Note, that Hector dolphins ‘Pakanua at Curio bay in Southland comprise a pod of around 40, and they come right into the shallows to play, swimming between visitors legs wanting to have interaction with humans. Eco-tourism is definitely one way we can raise the consciousness of the plight dolphins and also gain a 'localised' financial return.

The AIM of this important issue is to have ‘every NZer be a dolphin defender and when visiting NZ schools and talking to kids … the kids get it … Christine enthusiastically states that social transformation happens in schools as well as families and can happen when we take the time to empathise with nature and the ‘charismatic mega fauna that live in the waters that surround our country. What we do need is conscious change agents to be in key nodal areas throughout the community and within both education, health and the business realm to awaken our connection to both other realities and also being.

It is important that we consider that when we compare brain size, the common dolphin has the same size brain or slightly larger as that of a human being and the giant sperm whale has a brain 3 times the size of a human. And both of these cetacean groups can communicate over large distances between themselves. Sperm whales up to 3,000 kilometres or more, when deep enough down below the ocean surface. Scientists are finding that ceteceans have a larger area of ‘spindle cells in their brain too and these are connected to compassion and the science is starting to say that some whales and dolphins have more than we humans. Hence their peaceful approach towards humans.

This interview covers very interesting subject matter.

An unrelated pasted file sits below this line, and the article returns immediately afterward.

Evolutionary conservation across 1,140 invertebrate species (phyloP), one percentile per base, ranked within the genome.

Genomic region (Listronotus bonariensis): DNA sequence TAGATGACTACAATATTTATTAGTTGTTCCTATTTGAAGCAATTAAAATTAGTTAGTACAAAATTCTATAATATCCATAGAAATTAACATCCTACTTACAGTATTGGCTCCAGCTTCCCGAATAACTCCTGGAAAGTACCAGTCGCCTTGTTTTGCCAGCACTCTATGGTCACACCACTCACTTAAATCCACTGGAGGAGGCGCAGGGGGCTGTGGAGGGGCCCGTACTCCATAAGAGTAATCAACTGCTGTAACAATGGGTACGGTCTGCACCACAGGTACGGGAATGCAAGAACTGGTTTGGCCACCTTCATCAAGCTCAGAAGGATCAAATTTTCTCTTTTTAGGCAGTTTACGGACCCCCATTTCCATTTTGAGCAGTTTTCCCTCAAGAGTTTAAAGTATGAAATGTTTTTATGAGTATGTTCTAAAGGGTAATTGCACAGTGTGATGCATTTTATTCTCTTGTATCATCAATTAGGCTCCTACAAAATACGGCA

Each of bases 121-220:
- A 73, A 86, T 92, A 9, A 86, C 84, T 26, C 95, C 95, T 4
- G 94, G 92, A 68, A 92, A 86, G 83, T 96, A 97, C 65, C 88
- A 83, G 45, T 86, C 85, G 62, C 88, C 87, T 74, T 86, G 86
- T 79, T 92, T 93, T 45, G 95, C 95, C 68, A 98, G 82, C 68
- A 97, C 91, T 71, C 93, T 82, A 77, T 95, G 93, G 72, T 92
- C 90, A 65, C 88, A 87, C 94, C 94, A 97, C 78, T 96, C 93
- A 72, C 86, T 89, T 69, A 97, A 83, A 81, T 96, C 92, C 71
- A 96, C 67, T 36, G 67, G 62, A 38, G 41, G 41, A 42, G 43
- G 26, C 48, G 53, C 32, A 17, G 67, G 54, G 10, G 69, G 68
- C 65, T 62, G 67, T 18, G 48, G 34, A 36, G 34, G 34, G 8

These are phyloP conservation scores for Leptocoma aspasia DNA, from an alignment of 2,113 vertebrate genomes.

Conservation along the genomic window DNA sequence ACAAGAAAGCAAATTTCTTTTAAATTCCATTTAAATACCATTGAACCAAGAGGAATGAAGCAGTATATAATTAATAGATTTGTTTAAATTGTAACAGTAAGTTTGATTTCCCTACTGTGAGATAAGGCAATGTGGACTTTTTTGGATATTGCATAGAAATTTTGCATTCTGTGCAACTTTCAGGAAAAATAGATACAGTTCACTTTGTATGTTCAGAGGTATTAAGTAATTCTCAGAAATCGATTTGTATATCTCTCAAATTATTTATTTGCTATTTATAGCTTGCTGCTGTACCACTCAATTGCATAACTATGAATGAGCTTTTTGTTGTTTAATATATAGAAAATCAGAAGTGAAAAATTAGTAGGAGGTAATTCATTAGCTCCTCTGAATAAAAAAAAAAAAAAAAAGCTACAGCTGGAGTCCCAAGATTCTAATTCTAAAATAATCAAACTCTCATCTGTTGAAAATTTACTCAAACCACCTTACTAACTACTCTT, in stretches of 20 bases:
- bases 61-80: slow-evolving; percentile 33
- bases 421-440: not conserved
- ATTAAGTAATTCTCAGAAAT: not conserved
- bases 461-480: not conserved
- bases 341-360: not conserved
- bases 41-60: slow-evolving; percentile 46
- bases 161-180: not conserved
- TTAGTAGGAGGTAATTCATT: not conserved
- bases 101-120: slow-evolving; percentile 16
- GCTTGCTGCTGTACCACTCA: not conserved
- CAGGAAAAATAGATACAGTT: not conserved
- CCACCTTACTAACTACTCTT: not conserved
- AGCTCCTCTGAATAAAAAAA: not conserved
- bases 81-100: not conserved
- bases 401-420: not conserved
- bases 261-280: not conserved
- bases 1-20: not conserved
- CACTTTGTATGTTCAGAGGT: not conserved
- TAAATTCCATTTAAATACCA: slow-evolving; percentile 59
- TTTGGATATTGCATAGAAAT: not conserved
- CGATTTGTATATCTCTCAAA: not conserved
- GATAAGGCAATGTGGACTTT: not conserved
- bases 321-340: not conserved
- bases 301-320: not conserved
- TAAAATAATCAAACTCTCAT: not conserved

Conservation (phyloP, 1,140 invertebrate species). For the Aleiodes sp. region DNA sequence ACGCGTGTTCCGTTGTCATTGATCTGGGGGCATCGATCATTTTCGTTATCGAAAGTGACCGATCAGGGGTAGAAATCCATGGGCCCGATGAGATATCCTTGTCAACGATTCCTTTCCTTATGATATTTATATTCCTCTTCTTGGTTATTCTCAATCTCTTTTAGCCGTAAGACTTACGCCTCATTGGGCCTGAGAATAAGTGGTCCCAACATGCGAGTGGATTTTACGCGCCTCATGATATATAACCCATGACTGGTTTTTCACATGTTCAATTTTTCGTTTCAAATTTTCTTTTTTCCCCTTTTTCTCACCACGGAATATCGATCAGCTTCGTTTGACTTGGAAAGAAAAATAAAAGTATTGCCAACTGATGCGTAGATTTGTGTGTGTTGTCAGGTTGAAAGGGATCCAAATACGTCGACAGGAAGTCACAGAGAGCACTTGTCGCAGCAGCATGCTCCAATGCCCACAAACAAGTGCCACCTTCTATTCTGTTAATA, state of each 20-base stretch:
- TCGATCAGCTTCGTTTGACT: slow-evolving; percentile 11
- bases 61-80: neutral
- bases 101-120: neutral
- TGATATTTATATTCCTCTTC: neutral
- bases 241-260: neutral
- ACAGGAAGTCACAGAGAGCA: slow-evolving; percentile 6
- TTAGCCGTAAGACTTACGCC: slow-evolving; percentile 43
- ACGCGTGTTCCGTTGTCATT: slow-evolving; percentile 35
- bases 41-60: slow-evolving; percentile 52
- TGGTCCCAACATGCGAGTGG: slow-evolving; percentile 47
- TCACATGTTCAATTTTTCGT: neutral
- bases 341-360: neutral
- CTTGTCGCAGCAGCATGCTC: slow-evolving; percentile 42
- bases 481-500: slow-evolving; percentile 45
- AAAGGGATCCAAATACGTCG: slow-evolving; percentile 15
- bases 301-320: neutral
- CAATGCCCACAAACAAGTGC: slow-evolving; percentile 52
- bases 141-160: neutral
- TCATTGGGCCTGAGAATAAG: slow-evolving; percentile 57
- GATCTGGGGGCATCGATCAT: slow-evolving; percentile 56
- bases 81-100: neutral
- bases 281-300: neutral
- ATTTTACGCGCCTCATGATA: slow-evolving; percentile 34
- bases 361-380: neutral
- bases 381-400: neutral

Including whales, seas lions and many marine species this interview gets you up todate with whats really happening on the shorelines of both our country and our consciousness.

This is a very serious issue for NZers and especially Maori, who call dolphins popoto. To have such a friendly animal, named after a demi god who in so many ways sets the stage for powerful Maori myths that carry much potency even today. That the North Island, Te Ika o Maui, was a fish, (and even looks like a fish or ray) is very compelling.

We can not allow this NZ dolphin to become extinct.

Facebook: www.facebook.com/christine.rose.100
http://christinerosenz.tumblr.com

EARTH FILES FOR THIS WEEK.

Have your say!

Most of Maui's dolphin habitat is open to trawling, and the Government have just allowed mining in their habitat too - including in their Marine Mammal Sanctuary.

We need change if the last 55 are to survive.

Join us our Facebook page at 'Maui's & Hector's Dolphin Defenders'.


Leave a Comment


Tim Lynch

Tim Lynch

Tim Lynch, is a New Zealander, who is fortunate in that he has whakapapa, or a bloodline that connects him to the Aotearoan Maori. He has been involved as an activist for over 40 years - within the ecological, educational, holistic, metaphysical, spiritual & nuclear free movements. He sees the urgency of the full spectrum challenges that are coming to meet us, and is putting his whole life into being an advocate for todays and tomorrows children. 'To Mobilise Consciousness.'

Archive